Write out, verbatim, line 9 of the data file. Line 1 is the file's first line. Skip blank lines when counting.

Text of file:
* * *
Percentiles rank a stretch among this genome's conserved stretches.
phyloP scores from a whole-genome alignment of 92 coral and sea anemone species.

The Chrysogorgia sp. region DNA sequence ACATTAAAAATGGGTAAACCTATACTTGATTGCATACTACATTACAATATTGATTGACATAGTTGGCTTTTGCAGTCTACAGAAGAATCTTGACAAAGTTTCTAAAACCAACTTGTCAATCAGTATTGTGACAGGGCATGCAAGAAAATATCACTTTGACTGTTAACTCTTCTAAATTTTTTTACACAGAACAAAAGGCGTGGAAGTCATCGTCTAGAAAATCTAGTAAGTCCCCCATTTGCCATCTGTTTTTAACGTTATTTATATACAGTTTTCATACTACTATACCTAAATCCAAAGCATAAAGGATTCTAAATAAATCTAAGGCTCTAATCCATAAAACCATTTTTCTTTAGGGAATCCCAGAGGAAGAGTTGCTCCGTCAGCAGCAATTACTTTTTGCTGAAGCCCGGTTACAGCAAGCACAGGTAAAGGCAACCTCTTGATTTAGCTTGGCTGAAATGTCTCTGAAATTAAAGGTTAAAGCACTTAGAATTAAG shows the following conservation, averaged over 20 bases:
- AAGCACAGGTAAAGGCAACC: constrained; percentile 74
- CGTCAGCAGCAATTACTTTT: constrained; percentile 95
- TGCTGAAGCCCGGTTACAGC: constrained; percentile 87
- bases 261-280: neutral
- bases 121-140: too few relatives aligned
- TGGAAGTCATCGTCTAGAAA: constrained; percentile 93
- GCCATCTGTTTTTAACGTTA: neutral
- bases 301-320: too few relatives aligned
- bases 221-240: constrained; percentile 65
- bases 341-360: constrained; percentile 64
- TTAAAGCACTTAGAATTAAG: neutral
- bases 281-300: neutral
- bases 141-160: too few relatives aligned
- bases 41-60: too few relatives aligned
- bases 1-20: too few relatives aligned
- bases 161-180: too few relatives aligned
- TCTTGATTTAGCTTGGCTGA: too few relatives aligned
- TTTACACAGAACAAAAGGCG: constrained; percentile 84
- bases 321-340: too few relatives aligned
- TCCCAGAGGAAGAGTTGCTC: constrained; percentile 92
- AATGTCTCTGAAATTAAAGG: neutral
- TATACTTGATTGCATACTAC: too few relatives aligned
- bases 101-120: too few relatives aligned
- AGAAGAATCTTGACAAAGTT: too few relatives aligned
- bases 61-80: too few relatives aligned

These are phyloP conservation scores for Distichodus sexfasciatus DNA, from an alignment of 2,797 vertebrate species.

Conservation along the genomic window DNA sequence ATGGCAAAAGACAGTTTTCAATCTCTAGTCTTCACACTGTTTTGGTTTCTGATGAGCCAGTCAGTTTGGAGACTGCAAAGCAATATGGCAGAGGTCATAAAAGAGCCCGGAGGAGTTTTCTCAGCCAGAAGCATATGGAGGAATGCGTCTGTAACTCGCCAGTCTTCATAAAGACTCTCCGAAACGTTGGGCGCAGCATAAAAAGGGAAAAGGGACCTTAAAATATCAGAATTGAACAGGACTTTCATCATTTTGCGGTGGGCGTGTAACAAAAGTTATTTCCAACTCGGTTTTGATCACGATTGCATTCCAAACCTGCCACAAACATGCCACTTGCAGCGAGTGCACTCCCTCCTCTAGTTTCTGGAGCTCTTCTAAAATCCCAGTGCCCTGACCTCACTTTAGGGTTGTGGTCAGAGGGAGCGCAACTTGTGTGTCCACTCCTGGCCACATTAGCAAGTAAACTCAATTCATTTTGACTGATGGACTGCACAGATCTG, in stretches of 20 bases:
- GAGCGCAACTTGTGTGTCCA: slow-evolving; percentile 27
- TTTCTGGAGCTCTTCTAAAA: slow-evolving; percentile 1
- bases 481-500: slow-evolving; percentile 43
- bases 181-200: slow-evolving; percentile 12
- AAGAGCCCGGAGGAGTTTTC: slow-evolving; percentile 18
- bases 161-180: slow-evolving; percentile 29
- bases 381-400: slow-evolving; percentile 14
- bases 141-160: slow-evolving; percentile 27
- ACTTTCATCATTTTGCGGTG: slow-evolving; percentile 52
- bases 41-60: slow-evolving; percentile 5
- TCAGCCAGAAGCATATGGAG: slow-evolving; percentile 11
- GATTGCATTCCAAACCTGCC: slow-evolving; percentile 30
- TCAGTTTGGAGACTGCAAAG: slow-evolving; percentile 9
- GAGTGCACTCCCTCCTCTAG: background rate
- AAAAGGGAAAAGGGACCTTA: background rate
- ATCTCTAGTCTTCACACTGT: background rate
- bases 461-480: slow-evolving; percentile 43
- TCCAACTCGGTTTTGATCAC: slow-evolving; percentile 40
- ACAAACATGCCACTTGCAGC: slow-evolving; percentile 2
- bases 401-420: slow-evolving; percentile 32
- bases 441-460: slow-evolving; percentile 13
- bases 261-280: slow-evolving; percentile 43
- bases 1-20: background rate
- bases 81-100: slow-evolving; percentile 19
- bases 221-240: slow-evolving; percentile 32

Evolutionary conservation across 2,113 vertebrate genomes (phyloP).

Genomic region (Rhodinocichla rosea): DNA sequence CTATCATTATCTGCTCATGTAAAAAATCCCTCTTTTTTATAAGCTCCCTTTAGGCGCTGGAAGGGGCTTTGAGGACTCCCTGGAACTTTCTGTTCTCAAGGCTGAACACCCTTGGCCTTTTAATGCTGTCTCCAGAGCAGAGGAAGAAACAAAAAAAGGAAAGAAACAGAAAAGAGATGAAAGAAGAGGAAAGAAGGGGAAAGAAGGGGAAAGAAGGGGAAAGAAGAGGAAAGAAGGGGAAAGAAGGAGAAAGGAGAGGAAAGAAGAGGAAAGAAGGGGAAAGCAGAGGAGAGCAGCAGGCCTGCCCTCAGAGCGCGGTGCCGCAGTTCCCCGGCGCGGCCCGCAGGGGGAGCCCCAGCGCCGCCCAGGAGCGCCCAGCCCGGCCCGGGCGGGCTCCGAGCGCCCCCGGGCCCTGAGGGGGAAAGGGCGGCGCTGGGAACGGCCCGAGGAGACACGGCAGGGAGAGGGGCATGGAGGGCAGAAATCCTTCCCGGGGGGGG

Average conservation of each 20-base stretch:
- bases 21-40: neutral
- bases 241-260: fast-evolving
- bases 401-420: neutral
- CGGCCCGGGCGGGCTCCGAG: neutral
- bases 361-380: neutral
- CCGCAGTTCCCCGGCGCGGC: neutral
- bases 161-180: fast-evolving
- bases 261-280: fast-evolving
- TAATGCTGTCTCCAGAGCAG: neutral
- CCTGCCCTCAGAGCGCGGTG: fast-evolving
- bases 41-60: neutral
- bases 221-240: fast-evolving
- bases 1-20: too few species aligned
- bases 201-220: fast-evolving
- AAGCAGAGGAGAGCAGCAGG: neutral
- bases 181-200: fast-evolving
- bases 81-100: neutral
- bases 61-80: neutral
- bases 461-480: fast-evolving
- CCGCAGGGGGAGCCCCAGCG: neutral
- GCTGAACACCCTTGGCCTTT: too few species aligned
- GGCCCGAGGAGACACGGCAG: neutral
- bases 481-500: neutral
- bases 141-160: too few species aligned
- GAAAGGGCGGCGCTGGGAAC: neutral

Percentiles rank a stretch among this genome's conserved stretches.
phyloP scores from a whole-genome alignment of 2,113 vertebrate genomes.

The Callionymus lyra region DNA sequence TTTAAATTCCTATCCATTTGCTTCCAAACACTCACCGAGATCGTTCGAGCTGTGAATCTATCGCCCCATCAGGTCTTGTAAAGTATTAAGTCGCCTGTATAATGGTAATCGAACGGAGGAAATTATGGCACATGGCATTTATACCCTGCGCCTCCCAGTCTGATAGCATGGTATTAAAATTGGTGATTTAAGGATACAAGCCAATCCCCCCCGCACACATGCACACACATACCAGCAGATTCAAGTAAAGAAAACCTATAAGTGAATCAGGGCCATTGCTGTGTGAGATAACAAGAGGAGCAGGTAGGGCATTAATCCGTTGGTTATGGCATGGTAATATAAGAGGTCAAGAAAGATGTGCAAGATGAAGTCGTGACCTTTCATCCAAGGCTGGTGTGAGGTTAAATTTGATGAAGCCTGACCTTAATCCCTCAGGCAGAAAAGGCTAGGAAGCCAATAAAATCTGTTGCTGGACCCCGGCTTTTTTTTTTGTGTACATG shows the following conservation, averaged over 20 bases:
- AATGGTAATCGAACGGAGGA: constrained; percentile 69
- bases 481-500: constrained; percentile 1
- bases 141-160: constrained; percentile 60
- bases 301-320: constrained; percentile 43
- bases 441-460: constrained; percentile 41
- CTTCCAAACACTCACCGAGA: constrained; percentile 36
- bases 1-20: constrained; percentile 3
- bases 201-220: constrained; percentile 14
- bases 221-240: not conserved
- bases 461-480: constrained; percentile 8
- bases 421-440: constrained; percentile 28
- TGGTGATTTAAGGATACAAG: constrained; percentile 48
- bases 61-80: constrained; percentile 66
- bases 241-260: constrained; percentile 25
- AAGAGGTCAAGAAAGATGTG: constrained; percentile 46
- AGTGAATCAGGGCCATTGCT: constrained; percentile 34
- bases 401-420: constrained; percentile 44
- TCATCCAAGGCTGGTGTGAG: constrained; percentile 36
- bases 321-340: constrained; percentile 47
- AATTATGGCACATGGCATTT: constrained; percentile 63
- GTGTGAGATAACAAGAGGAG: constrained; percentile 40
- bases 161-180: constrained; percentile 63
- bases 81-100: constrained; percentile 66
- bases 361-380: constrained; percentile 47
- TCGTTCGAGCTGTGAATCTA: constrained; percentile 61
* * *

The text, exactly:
- TGGAAGTCATCGTCTAGAAA: constrained; percentile 93